Scott Glacier (Transantarctic Mountains)

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Scott Glacier
The Scott Glacier in relation to its surroundings.
The Scott glacier is near the top above the Ross Ice Shelf
Coordinates85°45′S 153°0′W / 85.750°S 153.000°W / -85.750; -153.000Coordinates: 85°45′S 153°0′W / 85.750°S 153.000°W / -85.750; -153.000
Length120 miles

The Scott Glacier is a major glacier, 120 miles (190 km) long, that drains the East Antarctic Ice Sheet through the Queen Maud Mountains to the Ross Ice Shelf. The Scott Glacier is one of a series of major glaciers flowing across the Transantarctic Mountains, with the Amundsen Glacier to the west and the Leverett and Reedy glaciers to the east.

Geography[edit]

The Scott Glacier originates on the Antarctic Plateau in the vicinity of D'Angelo Bluff and Mount Howe, and descends between the Nilsen Plateau and the mountains of the Watson Escarpment to enter Ross Ice Shelf just west of the Tapley Mountains.

The Tapley Mountains, Watson Escarpment, Mount Blackburn, and the La Gorce Mountains bound the Scott Glacier on its eastern margin, while the Karo Hills, Hays Mountains, Faulkner Escarpment, and Rawson Mountains define the western edge of the Scott's drainage.

History[edit]

Scott Glacier was discovered in December 1929 by the Byrd Antarctic Expedition geological party under Laurence Gould. The Scott Glacier was named by the Advisory Committee on Antarctic Names (US-ACAN) after early Antarctic explorer Robert Falcon Scott, who never saw the Scott Glacier but rather ascended the Beardmore Glacier to the west en route to the South Pole in 1911-12. It was first ski traversed in January 1990 by Martyn Williams (Canada, the leader and guide) and Jerry Corr (USA) traveling from the South Pole to the Ross Ice Shelf and then by Mike McDowell (Australia) in 1992, on a ski traverse from the South Pole to the coast. Thus Williams and Corr were the first people to traverse Antarctica under human power as described in the book The Snotsicle Traverse by Jerry Corr.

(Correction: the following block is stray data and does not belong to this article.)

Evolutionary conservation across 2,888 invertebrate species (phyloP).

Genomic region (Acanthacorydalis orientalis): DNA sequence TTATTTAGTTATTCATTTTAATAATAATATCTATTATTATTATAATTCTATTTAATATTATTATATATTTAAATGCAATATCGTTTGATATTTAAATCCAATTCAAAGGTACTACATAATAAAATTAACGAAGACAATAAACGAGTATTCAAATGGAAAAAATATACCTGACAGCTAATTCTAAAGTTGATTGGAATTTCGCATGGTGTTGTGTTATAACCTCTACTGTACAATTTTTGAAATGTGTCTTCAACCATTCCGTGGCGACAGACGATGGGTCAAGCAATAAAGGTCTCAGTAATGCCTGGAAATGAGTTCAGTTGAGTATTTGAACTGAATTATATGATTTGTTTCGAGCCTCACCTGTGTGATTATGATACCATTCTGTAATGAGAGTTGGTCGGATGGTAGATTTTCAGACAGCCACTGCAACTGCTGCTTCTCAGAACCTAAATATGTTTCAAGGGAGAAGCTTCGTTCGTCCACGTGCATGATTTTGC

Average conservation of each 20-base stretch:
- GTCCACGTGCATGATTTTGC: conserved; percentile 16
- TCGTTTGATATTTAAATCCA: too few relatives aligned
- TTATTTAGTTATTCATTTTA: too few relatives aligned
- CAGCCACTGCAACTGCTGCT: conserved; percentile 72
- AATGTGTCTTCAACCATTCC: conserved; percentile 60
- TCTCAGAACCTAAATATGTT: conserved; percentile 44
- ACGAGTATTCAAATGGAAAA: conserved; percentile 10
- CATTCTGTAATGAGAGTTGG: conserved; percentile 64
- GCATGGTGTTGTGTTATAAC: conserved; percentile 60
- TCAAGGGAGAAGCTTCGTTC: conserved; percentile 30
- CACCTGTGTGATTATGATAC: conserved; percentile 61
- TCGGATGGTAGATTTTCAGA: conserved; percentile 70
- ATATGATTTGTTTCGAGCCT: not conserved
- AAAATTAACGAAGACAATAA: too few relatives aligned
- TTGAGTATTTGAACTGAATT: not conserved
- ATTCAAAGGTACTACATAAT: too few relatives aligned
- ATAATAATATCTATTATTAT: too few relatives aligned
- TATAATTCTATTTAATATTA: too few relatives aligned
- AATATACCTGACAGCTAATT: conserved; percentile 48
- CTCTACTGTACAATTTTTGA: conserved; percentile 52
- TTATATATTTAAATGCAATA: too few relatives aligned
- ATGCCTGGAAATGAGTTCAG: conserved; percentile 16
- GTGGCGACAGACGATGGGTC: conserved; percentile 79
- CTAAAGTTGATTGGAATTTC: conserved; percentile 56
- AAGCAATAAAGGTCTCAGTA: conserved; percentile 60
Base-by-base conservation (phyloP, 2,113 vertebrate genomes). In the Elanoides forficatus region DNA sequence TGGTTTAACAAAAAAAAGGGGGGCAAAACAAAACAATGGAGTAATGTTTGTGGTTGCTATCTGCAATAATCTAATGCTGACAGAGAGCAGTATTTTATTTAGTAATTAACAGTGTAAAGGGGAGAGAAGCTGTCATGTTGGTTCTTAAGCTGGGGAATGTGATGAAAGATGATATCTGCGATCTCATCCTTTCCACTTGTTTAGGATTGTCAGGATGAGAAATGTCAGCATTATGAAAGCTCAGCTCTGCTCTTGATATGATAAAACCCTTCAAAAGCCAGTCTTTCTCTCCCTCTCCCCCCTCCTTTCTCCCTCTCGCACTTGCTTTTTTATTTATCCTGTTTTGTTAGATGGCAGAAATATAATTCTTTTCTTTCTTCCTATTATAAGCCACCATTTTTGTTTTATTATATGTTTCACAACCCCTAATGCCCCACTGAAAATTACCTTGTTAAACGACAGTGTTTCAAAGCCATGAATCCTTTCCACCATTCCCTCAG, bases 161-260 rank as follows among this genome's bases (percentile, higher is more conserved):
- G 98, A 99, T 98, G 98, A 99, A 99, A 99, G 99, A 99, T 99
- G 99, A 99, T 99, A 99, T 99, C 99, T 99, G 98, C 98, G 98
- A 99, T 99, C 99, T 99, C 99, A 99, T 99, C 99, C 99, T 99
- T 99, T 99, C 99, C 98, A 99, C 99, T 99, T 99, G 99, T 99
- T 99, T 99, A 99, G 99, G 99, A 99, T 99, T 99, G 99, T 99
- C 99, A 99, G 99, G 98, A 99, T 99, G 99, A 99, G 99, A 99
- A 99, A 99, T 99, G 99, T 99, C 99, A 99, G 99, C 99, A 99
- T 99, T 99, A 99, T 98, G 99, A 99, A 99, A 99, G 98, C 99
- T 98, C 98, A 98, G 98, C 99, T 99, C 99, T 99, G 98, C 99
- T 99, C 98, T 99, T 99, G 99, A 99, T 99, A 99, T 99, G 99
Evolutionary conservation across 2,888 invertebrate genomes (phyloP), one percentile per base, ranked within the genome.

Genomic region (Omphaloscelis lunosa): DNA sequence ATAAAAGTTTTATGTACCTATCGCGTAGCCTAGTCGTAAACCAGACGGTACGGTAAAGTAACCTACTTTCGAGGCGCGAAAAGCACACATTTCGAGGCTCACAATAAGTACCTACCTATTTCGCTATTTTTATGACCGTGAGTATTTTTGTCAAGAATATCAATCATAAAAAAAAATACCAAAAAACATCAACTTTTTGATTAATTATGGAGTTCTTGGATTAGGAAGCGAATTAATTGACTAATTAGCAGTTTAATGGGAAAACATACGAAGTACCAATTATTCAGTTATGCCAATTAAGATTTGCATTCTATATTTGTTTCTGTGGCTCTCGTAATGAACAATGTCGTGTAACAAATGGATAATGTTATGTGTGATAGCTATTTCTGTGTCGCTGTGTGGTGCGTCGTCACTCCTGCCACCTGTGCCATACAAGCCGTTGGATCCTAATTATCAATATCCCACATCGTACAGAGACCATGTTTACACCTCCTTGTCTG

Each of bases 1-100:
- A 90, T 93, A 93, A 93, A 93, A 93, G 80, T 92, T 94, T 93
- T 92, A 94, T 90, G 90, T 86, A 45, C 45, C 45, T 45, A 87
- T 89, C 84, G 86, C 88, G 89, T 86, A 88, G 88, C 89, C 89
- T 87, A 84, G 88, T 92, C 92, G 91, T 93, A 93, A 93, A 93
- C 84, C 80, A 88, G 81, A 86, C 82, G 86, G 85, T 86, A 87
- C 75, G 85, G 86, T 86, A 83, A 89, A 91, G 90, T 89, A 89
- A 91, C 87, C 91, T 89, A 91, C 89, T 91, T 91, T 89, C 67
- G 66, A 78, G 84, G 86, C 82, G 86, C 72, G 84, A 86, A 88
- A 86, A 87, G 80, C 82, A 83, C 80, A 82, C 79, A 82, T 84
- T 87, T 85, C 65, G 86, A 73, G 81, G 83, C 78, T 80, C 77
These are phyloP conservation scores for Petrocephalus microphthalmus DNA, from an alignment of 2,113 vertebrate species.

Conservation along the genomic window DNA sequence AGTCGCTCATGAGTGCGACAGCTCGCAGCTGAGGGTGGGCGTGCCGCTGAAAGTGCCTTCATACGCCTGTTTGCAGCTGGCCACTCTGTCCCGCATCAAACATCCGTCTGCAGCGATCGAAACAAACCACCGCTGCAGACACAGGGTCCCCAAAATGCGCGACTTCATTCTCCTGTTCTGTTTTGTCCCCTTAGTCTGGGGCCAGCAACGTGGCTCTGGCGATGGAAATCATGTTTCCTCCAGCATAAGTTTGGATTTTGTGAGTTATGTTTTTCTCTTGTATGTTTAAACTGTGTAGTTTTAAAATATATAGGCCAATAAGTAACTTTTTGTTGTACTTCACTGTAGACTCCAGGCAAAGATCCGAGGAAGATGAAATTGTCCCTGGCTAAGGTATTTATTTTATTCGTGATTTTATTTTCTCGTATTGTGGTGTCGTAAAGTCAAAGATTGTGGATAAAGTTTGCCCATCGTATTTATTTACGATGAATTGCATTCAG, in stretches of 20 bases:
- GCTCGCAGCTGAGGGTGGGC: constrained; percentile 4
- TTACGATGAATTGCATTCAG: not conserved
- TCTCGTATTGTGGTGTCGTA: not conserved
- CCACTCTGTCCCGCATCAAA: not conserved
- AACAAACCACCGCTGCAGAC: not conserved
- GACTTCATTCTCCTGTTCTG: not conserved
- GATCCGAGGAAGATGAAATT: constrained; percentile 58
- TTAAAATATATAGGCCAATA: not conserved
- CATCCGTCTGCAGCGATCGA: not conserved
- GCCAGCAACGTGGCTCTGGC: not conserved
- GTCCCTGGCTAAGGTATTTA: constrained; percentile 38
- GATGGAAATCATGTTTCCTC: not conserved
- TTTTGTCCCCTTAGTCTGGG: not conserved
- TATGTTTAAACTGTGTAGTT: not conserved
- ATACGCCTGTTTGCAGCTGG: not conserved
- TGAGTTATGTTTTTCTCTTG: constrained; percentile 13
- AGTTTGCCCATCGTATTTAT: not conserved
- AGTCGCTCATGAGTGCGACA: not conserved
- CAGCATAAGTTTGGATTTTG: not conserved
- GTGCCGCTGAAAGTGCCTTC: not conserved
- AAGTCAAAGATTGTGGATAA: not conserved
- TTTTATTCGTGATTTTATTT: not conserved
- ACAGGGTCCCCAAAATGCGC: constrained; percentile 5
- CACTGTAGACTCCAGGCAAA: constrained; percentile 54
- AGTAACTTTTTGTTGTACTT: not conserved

See also[edit]

References[edit]

 This article incorporates public domain material from the United States Geological Survey document "Scott Glacier (Transantarctic Mountains)" (content from the Geographic Names Information System).

Further reading[edit]

Corr, Jerry (1993). The Snotsicle Traverse. East Lansing, Michigan: Franddorson Publications. p. 215.